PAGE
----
And now Nissan has contributed to that momentum, having added a set of artificial sounds to its all-electric LEAF, set to become available to consumers in the U.S. in December of this year. The space-age like sounds are emitted up to 18 m.p.h. and then disengage. The LEAF emits a sound as it backs up as well.
The LEAF’s artificial noise-making system will automatically boot up when the car is started. However, for now, there’s a dash button that drivers can use to disengage the system, though, presumably if national legislation is passed in the U.S. requiring that constant artificial noises be added to electric cars and hybrids, Nissan will yank the button.
What’s too quiet and who decides based on what criteria?
In fact, the issue of auto noises and safety is a rather complex one that doesn’t just involve electrics or hybrids. Many gas cars have become increasingly quiet in large part because that’s what most consumers want. I wonder if legislators will take this into account and, for instance, rather than pushing a blanket noise for EVs and hybrids and actually take the time to investigate the specific decibel and noise levels of all new cars.
Wonder too, if anyone at Nissan, or at the National Federation of the Blind — the primary force behind impending national legislation in the U.S. — has considered what a parking lot or parking garage of EVs, all equipped with artificial noise making devices, would sound like? Or if it would even be safer? Imagine 200 cars emitting an artificial noise backing up at once in a large, echoey parking garage.
More generally, has anyone thought — really thought — about what the combined effect of tens of thousands of EVs equipped with artificial noise-making devices might be on the urban human experience?
In other words, have any of the experts working on this issue actually reflected on what the collective impact of articial noise making devices might be? Will things in fact be safer — I’m certain they won’t be better for most of us — for blind people and pedestrians if 100 percent of vehicles some day are all equipped with artificial sound devices that emit a constant noise?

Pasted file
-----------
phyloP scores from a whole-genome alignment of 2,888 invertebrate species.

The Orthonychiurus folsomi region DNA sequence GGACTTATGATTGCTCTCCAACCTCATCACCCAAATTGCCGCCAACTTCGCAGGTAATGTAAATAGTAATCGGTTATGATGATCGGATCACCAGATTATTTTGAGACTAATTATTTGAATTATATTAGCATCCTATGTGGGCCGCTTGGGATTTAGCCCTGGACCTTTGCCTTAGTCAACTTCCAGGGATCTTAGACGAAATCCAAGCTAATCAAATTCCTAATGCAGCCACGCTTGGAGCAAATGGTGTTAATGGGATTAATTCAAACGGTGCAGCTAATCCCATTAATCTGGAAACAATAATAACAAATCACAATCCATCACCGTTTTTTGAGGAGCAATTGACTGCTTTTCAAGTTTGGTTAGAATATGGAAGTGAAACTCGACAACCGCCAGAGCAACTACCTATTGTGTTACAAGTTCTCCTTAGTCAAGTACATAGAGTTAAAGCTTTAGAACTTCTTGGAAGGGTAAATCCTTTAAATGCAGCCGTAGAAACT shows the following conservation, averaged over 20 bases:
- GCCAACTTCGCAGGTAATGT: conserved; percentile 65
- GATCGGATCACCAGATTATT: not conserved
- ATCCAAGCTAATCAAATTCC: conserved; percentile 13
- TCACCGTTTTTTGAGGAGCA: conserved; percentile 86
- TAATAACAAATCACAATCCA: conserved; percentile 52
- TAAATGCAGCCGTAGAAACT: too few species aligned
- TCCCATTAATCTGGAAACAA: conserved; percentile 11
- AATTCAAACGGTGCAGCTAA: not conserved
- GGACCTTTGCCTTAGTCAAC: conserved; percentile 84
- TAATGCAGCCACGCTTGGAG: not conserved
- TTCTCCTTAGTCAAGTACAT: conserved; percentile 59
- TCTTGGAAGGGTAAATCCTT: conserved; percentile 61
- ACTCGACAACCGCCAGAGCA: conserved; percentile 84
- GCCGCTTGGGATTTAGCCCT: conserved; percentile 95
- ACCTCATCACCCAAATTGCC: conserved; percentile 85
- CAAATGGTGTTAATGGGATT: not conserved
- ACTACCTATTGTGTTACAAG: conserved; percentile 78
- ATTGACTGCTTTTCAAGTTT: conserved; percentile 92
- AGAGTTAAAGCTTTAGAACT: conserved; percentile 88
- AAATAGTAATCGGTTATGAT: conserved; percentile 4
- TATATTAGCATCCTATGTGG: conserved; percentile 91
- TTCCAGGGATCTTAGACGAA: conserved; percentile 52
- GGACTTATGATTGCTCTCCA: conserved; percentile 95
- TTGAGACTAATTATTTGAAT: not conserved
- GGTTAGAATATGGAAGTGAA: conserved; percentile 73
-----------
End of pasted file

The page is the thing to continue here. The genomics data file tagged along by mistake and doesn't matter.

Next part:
All we’re seeing right now is individual cars making artificial noises (as in the YouTube videos above) and absolutely no discussion that I’ve seen anywhere of the collective impact of artificial noise-producing EVs, hybrids, and perhaps even gas cars that are “too quiet”.
Negative health effects of urban noise ignored
Missing completely, too, is any discussion of the negative health effects of urban noise on human beings. It’s not on the media, or, for that matter, the mainstream American radar. Apparently, in mainstream society, you “can’t” talk about urban noise because, well, it’s something we “have” to accept, there are so many “more important” issues to discuss and debate, or it’s too “intolerant” to speak out against urban noise — or something like that.
What we have, right now, it would appear, is a growing, and seemingly ill-informed, knee-jerk response to the supposed extra danger electric cars and hybrids present. In fact, the one study that has been conducted on this issue by the NHTSA is, by the NHTSA’s own admission, flawed, as the number of hybrids involved in pedestrian accidents sampled for the study was far lower than the number of gasoline cars sampled.
There are other flaws in the study too, alhough I won’t discuss them here — I’ll save that for another column.
What do you think — about the Nissan LEAF’s artificial noise, and the drive to make car makers add a constant, artificial noise to plug ins and hybrids? Should we drive ahead, full-steam, into a world of artificial car noise, right at the point when we’ve actually figured out a way to make things quieter?
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